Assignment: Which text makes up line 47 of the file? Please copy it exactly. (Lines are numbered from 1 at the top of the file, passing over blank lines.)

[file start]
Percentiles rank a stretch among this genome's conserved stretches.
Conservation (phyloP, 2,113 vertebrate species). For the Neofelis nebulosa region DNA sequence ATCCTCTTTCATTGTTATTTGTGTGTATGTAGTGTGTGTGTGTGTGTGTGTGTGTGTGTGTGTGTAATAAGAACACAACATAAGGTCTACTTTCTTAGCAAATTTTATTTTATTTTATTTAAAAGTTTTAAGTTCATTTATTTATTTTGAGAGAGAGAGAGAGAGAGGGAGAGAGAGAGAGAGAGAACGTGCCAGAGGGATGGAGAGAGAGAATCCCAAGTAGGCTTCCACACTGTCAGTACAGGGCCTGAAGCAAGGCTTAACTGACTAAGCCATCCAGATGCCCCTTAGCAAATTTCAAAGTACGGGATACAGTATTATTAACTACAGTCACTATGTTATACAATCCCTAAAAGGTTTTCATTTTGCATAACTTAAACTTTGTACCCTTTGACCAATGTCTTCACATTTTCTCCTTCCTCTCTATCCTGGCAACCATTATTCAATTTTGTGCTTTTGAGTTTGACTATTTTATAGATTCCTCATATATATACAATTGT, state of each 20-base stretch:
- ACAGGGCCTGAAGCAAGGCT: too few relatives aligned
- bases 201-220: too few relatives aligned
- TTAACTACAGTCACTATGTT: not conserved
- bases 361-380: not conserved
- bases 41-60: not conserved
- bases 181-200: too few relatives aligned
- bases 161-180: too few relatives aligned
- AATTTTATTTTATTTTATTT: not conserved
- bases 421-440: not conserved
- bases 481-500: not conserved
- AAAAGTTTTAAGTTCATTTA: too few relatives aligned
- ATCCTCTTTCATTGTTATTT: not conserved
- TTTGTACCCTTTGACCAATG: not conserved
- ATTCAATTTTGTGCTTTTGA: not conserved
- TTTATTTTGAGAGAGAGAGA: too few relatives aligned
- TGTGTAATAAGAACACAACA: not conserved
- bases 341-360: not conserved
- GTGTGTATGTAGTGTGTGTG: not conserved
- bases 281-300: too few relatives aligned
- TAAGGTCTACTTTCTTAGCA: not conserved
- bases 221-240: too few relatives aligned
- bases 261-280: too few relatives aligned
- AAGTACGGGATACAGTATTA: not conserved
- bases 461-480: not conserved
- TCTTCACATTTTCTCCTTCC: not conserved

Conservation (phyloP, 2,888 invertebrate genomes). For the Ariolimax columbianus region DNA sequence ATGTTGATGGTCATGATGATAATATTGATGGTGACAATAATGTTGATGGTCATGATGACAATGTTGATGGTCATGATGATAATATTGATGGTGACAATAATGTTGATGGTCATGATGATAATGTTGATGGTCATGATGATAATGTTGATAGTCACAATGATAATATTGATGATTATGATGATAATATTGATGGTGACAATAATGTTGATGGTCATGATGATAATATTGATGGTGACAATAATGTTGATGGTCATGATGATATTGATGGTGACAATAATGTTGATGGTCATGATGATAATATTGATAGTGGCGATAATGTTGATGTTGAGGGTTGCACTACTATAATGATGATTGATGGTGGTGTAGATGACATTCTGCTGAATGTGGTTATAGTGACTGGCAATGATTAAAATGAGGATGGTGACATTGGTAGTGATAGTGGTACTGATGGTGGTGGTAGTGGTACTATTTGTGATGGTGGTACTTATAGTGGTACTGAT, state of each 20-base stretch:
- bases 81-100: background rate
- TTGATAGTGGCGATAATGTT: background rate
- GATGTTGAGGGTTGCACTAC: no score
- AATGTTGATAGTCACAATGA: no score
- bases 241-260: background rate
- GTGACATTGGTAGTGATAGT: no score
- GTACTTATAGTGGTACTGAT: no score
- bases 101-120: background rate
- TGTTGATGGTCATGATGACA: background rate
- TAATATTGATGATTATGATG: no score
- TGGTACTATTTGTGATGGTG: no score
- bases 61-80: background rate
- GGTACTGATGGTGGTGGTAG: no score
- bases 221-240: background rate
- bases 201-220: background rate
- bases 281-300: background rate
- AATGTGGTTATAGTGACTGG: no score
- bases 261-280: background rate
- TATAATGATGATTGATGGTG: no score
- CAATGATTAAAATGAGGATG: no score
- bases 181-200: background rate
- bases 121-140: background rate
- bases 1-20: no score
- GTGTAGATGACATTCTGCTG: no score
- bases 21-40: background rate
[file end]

- TATAATGATGATTGATGGTG: no score